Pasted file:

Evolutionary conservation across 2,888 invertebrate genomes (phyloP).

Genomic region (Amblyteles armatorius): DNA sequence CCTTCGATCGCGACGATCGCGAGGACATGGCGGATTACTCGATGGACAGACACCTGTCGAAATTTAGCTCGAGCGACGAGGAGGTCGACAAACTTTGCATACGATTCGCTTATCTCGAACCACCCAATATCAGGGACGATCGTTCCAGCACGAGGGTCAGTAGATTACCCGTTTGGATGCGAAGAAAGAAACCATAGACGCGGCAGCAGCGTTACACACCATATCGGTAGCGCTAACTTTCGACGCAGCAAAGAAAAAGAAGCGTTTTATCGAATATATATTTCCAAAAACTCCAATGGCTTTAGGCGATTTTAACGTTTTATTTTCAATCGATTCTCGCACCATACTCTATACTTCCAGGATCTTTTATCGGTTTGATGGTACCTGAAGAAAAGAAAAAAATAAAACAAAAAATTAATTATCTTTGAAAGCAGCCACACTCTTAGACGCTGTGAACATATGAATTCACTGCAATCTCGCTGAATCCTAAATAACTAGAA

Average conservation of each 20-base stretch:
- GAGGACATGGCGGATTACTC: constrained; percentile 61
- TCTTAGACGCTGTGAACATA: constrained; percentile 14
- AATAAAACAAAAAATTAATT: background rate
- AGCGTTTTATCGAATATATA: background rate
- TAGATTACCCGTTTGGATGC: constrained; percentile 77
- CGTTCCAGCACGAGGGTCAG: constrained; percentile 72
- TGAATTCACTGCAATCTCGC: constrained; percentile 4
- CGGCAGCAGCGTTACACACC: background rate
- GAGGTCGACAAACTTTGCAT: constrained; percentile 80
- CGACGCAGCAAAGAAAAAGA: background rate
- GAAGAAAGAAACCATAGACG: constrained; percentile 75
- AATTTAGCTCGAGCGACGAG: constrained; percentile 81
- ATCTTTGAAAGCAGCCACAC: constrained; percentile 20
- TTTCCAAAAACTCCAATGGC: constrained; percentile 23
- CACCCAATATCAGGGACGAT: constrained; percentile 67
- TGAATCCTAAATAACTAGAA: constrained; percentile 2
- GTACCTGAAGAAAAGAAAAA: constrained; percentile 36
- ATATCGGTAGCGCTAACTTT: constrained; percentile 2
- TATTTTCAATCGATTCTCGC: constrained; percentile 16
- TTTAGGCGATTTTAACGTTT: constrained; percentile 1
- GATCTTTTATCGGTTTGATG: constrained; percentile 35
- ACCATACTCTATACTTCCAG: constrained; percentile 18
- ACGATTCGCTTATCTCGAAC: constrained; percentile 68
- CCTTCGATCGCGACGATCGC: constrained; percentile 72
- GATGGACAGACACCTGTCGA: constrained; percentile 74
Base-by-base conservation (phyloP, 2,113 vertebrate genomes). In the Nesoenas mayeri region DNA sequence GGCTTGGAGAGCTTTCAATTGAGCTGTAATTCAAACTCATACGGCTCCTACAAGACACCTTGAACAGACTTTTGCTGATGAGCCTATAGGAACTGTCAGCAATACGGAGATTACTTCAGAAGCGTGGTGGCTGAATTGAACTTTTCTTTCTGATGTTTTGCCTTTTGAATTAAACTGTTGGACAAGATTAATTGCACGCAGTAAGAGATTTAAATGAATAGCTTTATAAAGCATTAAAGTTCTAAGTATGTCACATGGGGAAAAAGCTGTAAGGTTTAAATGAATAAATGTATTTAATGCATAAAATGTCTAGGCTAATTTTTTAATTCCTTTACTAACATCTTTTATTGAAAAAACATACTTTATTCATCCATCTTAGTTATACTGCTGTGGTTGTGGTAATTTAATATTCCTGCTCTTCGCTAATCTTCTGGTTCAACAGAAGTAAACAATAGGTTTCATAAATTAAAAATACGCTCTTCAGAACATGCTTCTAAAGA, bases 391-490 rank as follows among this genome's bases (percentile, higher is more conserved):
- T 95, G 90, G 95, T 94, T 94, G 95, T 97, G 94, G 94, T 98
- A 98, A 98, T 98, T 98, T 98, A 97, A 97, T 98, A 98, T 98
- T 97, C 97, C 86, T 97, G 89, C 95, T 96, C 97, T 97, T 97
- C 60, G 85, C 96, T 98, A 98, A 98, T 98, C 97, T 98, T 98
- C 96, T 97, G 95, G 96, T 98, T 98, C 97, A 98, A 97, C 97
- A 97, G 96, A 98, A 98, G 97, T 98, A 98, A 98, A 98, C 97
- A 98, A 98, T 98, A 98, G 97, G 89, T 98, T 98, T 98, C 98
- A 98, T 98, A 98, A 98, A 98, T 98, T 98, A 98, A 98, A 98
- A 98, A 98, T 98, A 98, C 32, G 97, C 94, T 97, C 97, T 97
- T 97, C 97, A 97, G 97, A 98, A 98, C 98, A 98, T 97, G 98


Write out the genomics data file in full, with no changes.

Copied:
Evolutionary conservation across 2,888 invertebrate genomes (phyloP).

Genomic region (Amblyteles armatorius): DNA sequence CCTTCGATCGCGACGATCGCGAGGACATGGCGGATTACTCGATGGACAGACACCTGTCGAAATTTAGCTCGAGCGACGAGGAGGTCGACAAACTTTGCATACGATTCGCTTATCTCGAACCACCCAATATCAGGGACGATCGTTCCAGCACGAGGGTCAGTAGATTACCCGTTTGGATGCGAAGAAAGAAACCATAGACGCGGCAGCAGCGTTACACACCATATCGGTAGCGCTAACTTTCGACGCAGCAAAGAAAAAGAAGCGTTTTATCGAATATATATTTCCAAAAACTCCAATGGCTTTAGGCGATTTTAACGTTTTATTTTCAATCGATTCTCGCACCATACTCTATACTTCCAGGATCTTTTATCGGTTTGATGGTACCTGAAGAAAAGAAAAAAATAAAACAAAAAATTAATTATCTTTGAAAGCAGCCACACTCTTAGACGCTGTGAACATATGAATTCACTGCAATCTCGCTGAATCCTAAATAACTAGAA

Average conservation of each 20-base stretch:
- GAGGACATGGCGGATTACTC: constrained; percentile 61
- TCTTAGACGCTGTGAACATA: constrained; percentile 14
- AATAAAACAAAAAATTAATT: background rate
- AGCGTTTTATCGAATATATA: background rate
- TAGATTACCCGTTTGGATGC: constrained; percentile 77
- CGTTCCAGCACGAGGGTCAG: constrained; percentile 72
- TGAATTCACTGCAATCTCGC: constrained; percentile 4
- CGGCAGCAGCGTTACACACC: background rate
- GAGGTCGACAAACTTTGCAT: constrained; percentile 80
- CGACGCAGCAAAGAAAAAGA: background rate
- GAAGAAAGAAACCATAGACG: constrained; percentile 75
- AATTTAGCTCGAGCGACGAG: constrained; percentile 81
- ATCTTTGAAAGCAGCCACAC: constrained; percentile 20
- TTTCCAAAAACTCCAATGGC: constrained; percentile 23
- CACCCAATATCAGGGACGAT: constrained; percentile 67
- TGAATCCTAAATAACTAGAA: constrained; percentile 2
- GTACCTGAAGAAAAGAAAAA: constrained; percentile 36
- ATATCGGTAGCGCTAACTTT: constrained; percentile 2
- TATTTTCAATCGATTCTCGC: constrained; percentile 16
- TTTAGGCGATTTTAACGTTT: constrained; percentile 1
- GATCTTTTATCGGTTTGATG: constrained; percentile 35
- ACCATACTCTATACTTCCAG: constrained; percentile 18
- ACGATTCGCTTATCTCGAAC: constrained; percentile 68
- CCTTCGATCGCGACGATCGC: constrained; percentile 72
- GATGGACAGACACCTGTCGA: constrained; percentile 74
Base-by-base conservation (phyloP, 2,113 vertebrate genomes). In the Nesoenas mayeri region DNA sequence GGCTTGGAGAGCTTTCAATTGAGCTGTAATTCAAACTCATACGGCTCCTACAAGACACCTTGAACAGACTTTTGCTGATGAGCCTATAGGAACTGTCAGCAATACGGAGATTACTTCAGAAGCGTGGTGGCTGAATTGAACTTTTCTTTCTGATGTTTTGCCTTTTGAATTAAACTGTTGGACAAGATTAATTGCACGCAGTAAGAGATTTAAATGAATAGCTTTATAAAGCATTAAAGTTCTAAGTATGTCACATGGGGAAAAAGCTGTAAGGTTTAAATGAATAAATGTATTTAATGCATAAAATGTCTAGGCTAATTTTTTAATTCCTTTACTAACATCTTTTATTGAAAAAACATACTTTATTCATCCATCTTAGTTATACTGCTGTGGTTGTGGTAATTTAATATTCCTGCTCTTCGCTAATCTTCTGGTTCAACAGAAGTAAACAATAGGTTTCATAAATTAAAAATACGCTCTTCAGAACATGCTTCTAAAGA, bases 391-490 rank as follows among this genome's bases (percentile, higher is more conserved):
- T 95, G 90, G 95, T 94, T 94, G 95, T 97, G 94, G 94, T 98
- A 98, A 98, T 98, T 98, T 98, A 97, A 97, T 98, A 98, T 98
- T 97, C 97, C 86, T 97, G 89, C 95, T 96, C 97, T 97, T 97
- C 60, G 85, C 96, T 98, A 98, A 98, T 98, C 97, T 98, T 98
- C 96, T 97, G 95, G 96, T 98, T 98, C 97, A 98, A 97, C 97
- A 97, G 96, A 98, A 98, G 97, T 98, A 98, A 98, A 98, C 97
- A 98, A 98, T 98, A 98, G 97, G 89, T 98, T 98, T 98, C 98
- A 98, T 98, A 98, A 98, A 98, T 98, T 98, A 98, A 98, A 98
- A 98, A 98, T 98, A 98, C 32, G 97, C 94, T 97, C 97, T 97
- T 97, C 97, A 97, G 97, A 98, A 98, C 98, A 98, T 97, G 98